A couple weeks ago I woke up dreaming about Easter candy.
You know you spend too much time in the kitchen when you dream about food.
To be perfectly honest, I've never been huge for candy. Jelly beans? Meh (except the black ones). Hard candy? No thanks (except root beer barrels). Licorice? Sorry, no (except real black licorice). Gummy candy? I'll pass (except for sour patch kids...and those sour gummy worms).
Hmn. Maybe I like candy more than I thought.
But chocolate? No question. I LOVE CHOCOLATE. And for that reason, I loved Easter.
My childhood Easter baskets certainly contained Cadbury eggs and jelly beans, but the real stars of the basket came from a little chocolate shop in my hometown of Oshkosh, Wisconsin called Hughes Home Maid Chocolates . Every year their handmade milk coconut nests , chocolate pudding eggs , and chocolate rabbits graced our beautifully decorated baskets. My brother and I were very lucky children, and we each received multiple baskets every year that the Easter Bunny hid all over the house and garage. Our bunny was a very sneaky bunny, and we often had to ask for hints.
Hughes Chocolates is a cottage industry in the true sense of the word. In business since 1940, all the chocolates are still made in small batches in the basement of the original family house, by what is now the third generation of chocolate makers! Customers go right to the house to buy the chocolates, and during busy times of year - Easter especially - a line actually forms outside the door. When I was young, of course, and the Easter bunny was bringing these chocolate delights, so I never went to Hughes myself. Once I reached that age where the Easter bunny stopped visiting and my parents took over, I actually went along to get the candy. Yes, even at that age, I still got (ahem, get) Easter baskets from my parents - why not, right? It's fun!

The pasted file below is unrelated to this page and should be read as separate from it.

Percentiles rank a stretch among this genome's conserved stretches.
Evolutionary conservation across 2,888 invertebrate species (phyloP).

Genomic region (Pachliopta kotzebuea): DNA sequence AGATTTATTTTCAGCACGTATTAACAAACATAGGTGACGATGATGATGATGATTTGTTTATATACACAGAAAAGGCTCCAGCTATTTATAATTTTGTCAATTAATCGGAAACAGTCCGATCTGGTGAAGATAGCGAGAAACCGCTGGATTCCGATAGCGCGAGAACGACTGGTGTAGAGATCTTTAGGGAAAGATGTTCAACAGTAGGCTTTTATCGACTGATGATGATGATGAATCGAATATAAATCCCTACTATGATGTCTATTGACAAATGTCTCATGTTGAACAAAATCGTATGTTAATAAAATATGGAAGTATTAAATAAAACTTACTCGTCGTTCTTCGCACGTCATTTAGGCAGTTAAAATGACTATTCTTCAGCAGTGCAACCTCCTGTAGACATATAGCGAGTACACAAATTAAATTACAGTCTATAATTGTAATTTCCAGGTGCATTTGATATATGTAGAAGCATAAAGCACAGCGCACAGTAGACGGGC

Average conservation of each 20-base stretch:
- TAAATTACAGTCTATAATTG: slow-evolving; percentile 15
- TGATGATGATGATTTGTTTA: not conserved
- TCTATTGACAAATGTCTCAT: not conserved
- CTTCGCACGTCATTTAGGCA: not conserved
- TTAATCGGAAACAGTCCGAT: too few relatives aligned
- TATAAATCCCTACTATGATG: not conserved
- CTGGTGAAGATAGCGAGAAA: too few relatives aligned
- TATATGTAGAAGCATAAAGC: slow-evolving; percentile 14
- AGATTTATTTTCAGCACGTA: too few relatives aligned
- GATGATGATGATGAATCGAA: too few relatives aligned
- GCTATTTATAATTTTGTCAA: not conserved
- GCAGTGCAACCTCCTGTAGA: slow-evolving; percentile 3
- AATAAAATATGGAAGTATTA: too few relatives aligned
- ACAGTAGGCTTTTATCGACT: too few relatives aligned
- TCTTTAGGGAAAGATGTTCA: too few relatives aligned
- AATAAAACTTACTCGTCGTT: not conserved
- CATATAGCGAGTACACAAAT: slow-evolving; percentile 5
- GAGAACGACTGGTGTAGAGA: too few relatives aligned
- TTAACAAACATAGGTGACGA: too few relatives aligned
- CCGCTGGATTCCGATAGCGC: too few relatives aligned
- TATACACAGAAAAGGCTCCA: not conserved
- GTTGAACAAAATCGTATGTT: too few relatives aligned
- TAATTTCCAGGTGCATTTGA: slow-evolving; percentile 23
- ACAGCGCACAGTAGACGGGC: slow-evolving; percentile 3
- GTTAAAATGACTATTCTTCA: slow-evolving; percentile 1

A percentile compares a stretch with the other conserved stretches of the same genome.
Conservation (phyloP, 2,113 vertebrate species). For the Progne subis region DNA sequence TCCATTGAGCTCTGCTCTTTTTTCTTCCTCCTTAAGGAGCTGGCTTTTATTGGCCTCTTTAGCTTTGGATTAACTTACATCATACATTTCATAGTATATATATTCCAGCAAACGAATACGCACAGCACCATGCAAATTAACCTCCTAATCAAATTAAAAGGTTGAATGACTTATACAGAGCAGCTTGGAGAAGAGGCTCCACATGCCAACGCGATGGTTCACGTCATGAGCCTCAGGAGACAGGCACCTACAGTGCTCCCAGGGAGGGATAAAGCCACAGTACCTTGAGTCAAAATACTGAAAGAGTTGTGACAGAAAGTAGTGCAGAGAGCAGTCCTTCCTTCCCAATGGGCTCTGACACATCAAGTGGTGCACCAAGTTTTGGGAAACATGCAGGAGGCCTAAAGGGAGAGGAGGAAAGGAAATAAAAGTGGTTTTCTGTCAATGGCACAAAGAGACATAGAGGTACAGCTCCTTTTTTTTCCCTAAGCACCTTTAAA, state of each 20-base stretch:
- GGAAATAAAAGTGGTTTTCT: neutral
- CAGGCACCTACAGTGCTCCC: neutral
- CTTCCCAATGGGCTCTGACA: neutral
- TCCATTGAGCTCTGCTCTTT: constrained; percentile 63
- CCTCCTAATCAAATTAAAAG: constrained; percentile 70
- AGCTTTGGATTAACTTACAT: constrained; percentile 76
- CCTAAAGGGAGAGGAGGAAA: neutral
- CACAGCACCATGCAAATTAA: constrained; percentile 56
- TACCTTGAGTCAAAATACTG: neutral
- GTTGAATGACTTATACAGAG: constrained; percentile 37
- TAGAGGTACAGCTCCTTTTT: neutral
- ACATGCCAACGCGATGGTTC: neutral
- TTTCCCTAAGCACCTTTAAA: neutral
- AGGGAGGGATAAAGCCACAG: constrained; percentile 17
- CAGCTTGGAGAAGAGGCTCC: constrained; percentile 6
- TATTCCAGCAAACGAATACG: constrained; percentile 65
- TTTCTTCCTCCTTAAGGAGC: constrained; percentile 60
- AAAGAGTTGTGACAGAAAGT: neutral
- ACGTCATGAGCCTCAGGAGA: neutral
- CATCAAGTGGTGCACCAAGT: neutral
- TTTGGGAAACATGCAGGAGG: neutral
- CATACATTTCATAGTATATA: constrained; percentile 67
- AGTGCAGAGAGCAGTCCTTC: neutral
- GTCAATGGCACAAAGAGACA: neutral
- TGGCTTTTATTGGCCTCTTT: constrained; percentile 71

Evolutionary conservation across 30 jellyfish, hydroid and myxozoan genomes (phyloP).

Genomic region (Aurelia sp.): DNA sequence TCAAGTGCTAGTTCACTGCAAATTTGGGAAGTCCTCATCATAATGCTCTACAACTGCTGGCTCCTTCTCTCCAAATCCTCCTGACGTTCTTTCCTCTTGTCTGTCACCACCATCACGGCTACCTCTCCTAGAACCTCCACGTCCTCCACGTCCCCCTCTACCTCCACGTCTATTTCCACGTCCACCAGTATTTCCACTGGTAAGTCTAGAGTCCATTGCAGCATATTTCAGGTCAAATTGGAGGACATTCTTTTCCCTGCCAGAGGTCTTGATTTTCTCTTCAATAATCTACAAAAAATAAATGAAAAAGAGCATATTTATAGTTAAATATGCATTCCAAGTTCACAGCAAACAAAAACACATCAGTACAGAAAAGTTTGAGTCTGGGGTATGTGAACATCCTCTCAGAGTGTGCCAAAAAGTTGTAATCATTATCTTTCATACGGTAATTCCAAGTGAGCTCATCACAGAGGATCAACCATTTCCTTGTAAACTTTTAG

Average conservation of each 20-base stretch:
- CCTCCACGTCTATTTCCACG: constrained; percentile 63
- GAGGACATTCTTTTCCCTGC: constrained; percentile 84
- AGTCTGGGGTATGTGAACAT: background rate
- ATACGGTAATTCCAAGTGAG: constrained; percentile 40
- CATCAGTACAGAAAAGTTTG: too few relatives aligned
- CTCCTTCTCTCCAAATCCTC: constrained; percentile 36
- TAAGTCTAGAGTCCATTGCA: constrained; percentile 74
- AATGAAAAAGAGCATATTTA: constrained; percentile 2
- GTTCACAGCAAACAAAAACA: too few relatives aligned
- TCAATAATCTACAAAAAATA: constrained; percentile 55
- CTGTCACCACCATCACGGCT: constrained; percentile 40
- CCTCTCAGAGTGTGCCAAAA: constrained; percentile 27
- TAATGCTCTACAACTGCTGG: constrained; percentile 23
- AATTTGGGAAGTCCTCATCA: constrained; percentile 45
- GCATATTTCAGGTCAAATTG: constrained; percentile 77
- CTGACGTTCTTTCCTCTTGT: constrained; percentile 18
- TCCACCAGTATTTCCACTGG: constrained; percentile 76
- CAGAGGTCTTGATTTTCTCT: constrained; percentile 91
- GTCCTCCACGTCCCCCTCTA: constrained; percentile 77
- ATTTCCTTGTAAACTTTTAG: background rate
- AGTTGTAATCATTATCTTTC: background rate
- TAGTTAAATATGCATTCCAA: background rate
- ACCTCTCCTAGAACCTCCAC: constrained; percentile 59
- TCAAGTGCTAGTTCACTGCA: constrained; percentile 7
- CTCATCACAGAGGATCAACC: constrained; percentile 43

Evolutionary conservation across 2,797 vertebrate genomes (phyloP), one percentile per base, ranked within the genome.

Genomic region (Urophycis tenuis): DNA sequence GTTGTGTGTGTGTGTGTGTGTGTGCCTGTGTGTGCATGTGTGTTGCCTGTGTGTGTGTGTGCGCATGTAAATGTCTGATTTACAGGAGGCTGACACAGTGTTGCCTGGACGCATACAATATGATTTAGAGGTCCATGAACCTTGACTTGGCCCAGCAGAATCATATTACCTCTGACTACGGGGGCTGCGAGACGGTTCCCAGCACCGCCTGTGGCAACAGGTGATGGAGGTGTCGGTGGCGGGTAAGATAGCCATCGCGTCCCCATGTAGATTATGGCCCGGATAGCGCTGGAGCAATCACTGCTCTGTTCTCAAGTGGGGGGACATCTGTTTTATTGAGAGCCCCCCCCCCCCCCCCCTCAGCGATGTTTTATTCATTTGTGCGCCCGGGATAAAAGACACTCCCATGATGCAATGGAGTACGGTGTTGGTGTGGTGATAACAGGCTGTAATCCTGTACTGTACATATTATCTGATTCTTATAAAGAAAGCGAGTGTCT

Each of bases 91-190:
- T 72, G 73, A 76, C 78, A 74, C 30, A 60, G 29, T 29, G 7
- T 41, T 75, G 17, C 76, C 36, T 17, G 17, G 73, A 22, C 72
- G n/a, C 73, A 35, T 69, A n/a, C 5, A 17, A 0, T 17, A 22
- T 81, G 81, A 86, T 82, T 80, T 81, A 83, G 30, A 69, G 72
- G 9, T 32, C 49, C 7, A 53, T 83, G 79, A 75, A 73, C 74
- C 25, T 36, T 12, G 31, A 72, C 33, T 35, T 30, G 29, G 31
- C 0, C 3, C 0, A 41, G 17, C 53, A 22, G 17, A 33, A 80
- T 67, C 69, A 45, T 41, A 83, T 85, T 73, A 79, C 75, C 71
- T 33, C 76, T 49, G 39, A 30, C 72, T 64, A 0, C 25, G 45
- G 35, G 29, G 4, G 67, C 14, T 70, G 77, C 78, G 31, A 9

Anyway, I remember waiting in line on the basement stairs with my mom, shoved up against the cold concrete wall. Customers laden with boxes of fresh chocolate climbed up from the depths of the basement, brushing past me. My anticipation for a chocolate pudding egg grew exponentially with each stair. The sweet, sticky smell of chocolate. The sound of the back screen door opening and closing. The murmur of voices.
The Milk Coconut Nests were haunting my dreams on that fateful night a couple weeks ago. Upon waking, I remembered the excitement of being a kid and finding the delicious Nest tucked lovingly in a basket full of Easter grass. I thought of their smooth milky chocolate and the chewy, sweet coconut. I remembered how I picked off all the jelly beans (except the black ones). I'm sure that a bite of one now wouldn't do it for me in quite the same way - I remember them being almost sickeningly sweet. But I wanted the nostalgia back. I wanted a coconut nest, darn it! Then I started thinking about chocolate bunnies. I like to nibble off their ears, and then bite off their heads in one big bite. I wanted a chocolate bunny. A while back, a loyal reader, Lynette, told me she thought my black bean fudge could make great Easter bunnies if cut with a cookie cutter. That idea got me brainstorming, and I've been waiting patiently for Easter ever since.